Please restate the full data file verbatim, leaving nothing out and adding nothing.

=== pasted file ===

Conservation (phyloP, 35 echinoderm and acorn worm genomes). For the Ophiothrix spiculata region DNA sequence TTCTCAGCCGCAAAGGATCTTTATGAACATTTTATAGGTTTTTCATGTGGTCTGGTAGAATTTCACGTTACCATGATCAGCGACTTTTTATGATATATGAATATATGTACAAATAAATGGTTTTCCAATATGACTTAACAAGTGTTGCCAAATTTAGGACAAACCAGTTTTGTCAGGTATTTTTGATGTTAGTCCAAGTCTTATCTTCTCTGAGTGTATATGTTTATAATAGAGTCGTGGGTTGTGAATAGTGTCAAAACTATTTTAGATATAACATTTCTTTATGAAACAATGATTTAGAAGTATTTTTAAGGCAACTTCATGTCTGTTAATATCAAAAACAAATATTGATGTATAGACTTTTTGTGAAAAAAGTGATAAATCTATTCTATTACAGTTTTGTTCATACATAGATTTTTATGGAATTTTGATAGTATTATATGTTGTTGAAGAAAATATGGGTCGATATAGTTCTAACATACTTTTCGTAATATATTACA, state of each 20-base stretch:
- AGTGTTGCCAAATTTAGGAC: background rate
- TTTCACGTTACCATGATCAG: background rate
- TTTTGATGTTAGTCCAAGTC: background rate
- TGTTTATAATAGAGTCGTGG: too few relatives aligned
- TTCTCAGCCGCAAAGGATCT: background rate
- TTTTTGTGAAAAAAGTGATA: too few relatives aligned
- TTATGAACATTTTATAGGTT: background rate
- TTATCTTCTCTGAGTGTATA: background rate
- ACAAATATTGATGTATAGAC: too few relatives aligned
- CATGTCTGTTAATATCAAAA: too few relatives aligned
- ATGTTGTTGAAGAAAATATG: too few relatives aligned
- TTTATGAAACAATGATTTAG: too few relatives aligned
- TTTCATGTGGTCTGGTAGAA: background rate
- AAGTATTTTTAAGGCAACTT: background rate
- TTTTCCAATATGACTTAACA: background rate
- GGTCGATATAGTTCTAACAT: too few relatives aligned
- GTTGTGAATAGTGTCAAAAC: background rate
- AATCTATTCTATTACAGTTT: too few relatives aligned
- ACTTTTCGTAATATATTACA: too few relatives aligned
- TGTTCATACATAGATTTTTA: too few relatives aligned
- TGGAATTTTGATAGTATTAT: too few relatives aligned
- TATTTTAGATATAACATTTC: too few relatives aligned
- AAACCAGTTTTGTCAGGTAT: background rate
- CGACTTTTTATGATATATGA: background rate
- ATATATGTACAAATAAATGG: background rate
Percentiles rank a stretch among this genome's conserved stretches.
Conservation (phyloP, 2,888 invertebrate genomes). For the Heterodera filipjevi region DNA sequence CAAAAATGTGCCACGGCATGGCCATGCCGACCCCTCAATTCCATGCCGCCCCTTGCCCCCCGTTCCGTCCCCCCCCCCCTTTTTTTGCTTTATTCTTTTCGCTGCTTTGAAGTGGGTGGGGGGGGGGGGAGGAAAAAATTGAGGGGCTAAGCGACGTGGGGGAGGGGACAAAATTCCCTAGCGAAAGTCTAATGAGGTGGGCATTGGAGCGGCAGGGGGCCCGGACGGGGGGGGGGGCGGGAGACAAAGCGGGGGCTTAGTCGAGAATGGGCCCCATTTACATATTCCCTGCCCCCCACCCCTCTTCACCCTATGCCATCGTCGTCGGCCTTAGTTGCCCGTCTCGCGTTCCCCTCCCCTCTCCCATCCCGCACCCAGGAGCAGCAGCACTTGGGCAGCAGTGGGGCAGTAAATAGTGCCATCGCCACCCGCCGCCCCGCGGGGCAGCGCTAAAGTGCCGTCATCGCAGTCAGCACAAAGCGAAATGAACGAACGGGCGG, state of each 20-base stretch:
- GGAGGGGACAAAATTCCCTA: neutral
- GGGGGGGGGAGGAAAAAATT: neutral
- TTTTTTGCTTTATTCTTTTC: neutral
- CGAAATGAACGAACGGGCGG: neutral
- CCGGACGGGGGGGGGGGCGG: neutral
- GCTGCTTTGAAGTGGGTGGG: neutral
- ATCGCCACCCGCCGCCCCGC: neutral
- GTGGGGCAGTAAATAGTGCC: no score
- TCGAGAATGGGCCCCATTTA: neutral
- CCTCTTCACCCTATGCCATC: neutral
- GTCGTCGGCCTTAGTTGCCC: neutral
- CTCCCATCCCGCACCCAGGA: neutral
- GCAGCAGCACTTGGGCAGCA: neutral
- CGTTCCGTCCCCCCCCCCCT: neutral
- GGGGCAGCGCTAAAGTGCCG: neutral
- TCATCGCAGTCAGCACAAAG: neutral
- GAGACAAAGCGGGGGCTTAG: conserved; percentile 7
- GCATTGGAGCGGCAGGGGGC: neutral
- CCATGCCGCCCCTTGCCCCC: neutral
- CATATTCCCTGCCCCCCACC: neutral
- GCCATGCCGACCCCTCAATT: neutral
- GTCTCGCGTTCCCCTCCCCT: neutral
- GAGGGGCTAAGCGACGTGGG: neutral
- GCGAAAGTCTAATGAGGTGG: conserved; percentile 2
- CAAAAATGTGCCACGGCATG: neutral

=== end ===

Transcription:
Conservation (phyloP, 35 echinoderm and acorn worm genomes). For the Ophiothrix spiculata region DNA sequence TTCTCAGCCGCAAAGGATCTTTATGAACATTTTATAGGTTTTTCATGTGGTCTGGTAGAATTTCACGTTACCATGATCAGCGACTTTTTATGATATATGAATATATGTACAAATAAATGGTTTTCCAATATGACTTAACAAGTGTTGCCAAATTTAGGACAAACCAGTTTTGTCAGGTATTTTTGATGTTAGTCCAAGTCTTATCTTCTCTGAGTGTATATGTTTATAATAGAGTCGTGGGTTGTGAATAGTGTCAAAACTATTTTAGATATAACATTTCTTTATGAAACAATGATTTAGAAGTATTTTTAAGGCAACTTCATGTCTGTTAATATCAAAAACAAATATTGATGTATAGACTTTTTGTGAAAAAAGTGATAAATCTATTCTATTACAGTTTTGTTCATACATAGATTTTTATGGAATTTTGATAGTATTATATGTTGTTGAAGAAAATATGGGTCGATATAGTTCTAACATACTTTTCGTAATATATTACA, state of each 20-base stretch:
- AGTGTTGCCAAATTTAGGAC: background rate
- TTTCACGTTACCATGATCAG: background rate
- TTTTGATGTTAGTCCAAGTC: background rate
- TGTTTATAATAGAGTCGTGG: too few relatives aligned
- TTCTCAGCCGCAAAGGATCT: background rate
- TTTTTGTGAAAAAAGTGATA: too few relatives aligned
- TTATGAACATTTTATAGGTT: background rate
- TTATCTTCTCTGAGTGTATA: background rate
- ACAAATATTGATGTATAGAC: too few relatives aligned
- CATGTCTGTTAATATCAAAA: too few relatives aligned
- ATGTTGTTGAAGAAAATATG: too few relatives aligned
- TTTATGAAACAATGATTTAG: too few relatives aligned
- TTTCATGTGGTCTGGTAGAA: background rate
- AAGTATTTTTAAGGCAACTT: background rate
- TTTTCCAATATGACTTAACA: background rate
- GGTCGATATAGTTCTAACAT: too few relatives aligned
- GTTGTGAATAGTGTCAAAAC: background rate
- AATCTATTCTATTACAGTTT: too few relatives aligned
- ACTTTTCGTAATATATTACA: too few relatives aligned
- TGTTCATACATAGATTTTTA: too few relatives aligned
- TGGAATTTTGATAGTATTAT: too few relatives aligned
- TATTTTAGATATAACATTTC: too few relatives aligned
- AAACCAGTTTTGTCAGGTAT: background rate
- CGACTTTTTATGATATATGA: background rate
- ATATATGTACAAATAAATGG: background rate
Percentiles rank a stretch among this genome's conserved stretches.
Conservation (phyloP, 2,888 invertebrate genomes). For the Heterodera filipjevi region DNA sequence CAAAAATGTGCCACGGCATGGCCATGCCGACCCCTCAATTCCATGCCGCCCCTTGCCCCCCGTTCCGTCCCCCCCCCCCTTTTTTTGCTTTATTCTTTTCGCTGCTTTGAAGTGGGTGGGGGGGGGGGGAGGAAAAAATTGAGGGGCTAAGCGACGTGGGGGAGGGGACAAAATTCCCTAGCGAAAGTCTAATGAGGTGGGCATTGGAGCGGCAGGGGGCCCGGACGGGGGGGGGGGCGGGAGACAAAGCGGGGGCTTAGTCGAGAATGGGCCCCATTTACATATTCCCTGCCCCCCACCCCTCTTCACCCTATGCCATCGTCGTCGGCCTTAGTTGCCCGTCTCGCGTTCCCCTCCCCTCTCCCATCCCGCACCCAGGAGCAGCAGCACTTGGGCAGCAGTGGGGCAGTAAATAGTGCCATCGCCACCCGCCGCCCCGCGGGGCAGCGCTAAAGTGCCGTCATCGCAGTCAGCACAAAGCGAAATGAACGAACGGGCGG, state of each 20-base stretch:
- GGAGGGGACAAAATTCCCTA: neutral
- GGGGGGGGGAGGAAAAAATT: neutral
- TTTTTTGCTTTATTCTTTTC: neutral
- CGAAATGAACGAACGGGCGG: neutral
- CCGGACGGGGGGGGGGGCGG: neutral
- GCTGCTTTGAAGTGGGTGGG: neutral
- ATCGCCACCCGCCGCCCCGC: neutral
- GTGGGGCAGTAAATAGTGCC: no score
- TCGAGAATGGGCCCCATTTA: neutral
- CCTCTTCACCCTATGCCATC: neutral
- GTCGTCGGCCTTAGTTGCCC: neutral
- CTCCCATCCCGCACCCAGGA: neutral
- GCAGCAGCACTTGGGCAGCA: neutral
- CGTTCCGTCCCCCCCCCCCT: neutral
- GGGGCAGCGCTAAAGTGCCG: neutral
- TCATCGCAGTCAGCACAAAG: neutral
- GAGACAAAGCGGGGGCTTAG: conserved; percentile 7
- GCATTGGAGCGGCAGGGGGC: neutral
- CCATGCCGCCCCTTGCCCCC: neutral
- CATATTCCCTGCCCCCCACC: neutral
- GCCATGCCGACCCCTCAATT: neutral
- GTCTCGCGTTCCCCTCCCCT: neutral
- GAGGGGCTAAGCGACGTGGG: neutral
- GCGAAAGTCTAATGAGGTGG: conserved; percentile 2
- CAAAAATGTGCCACGGCATG: neutral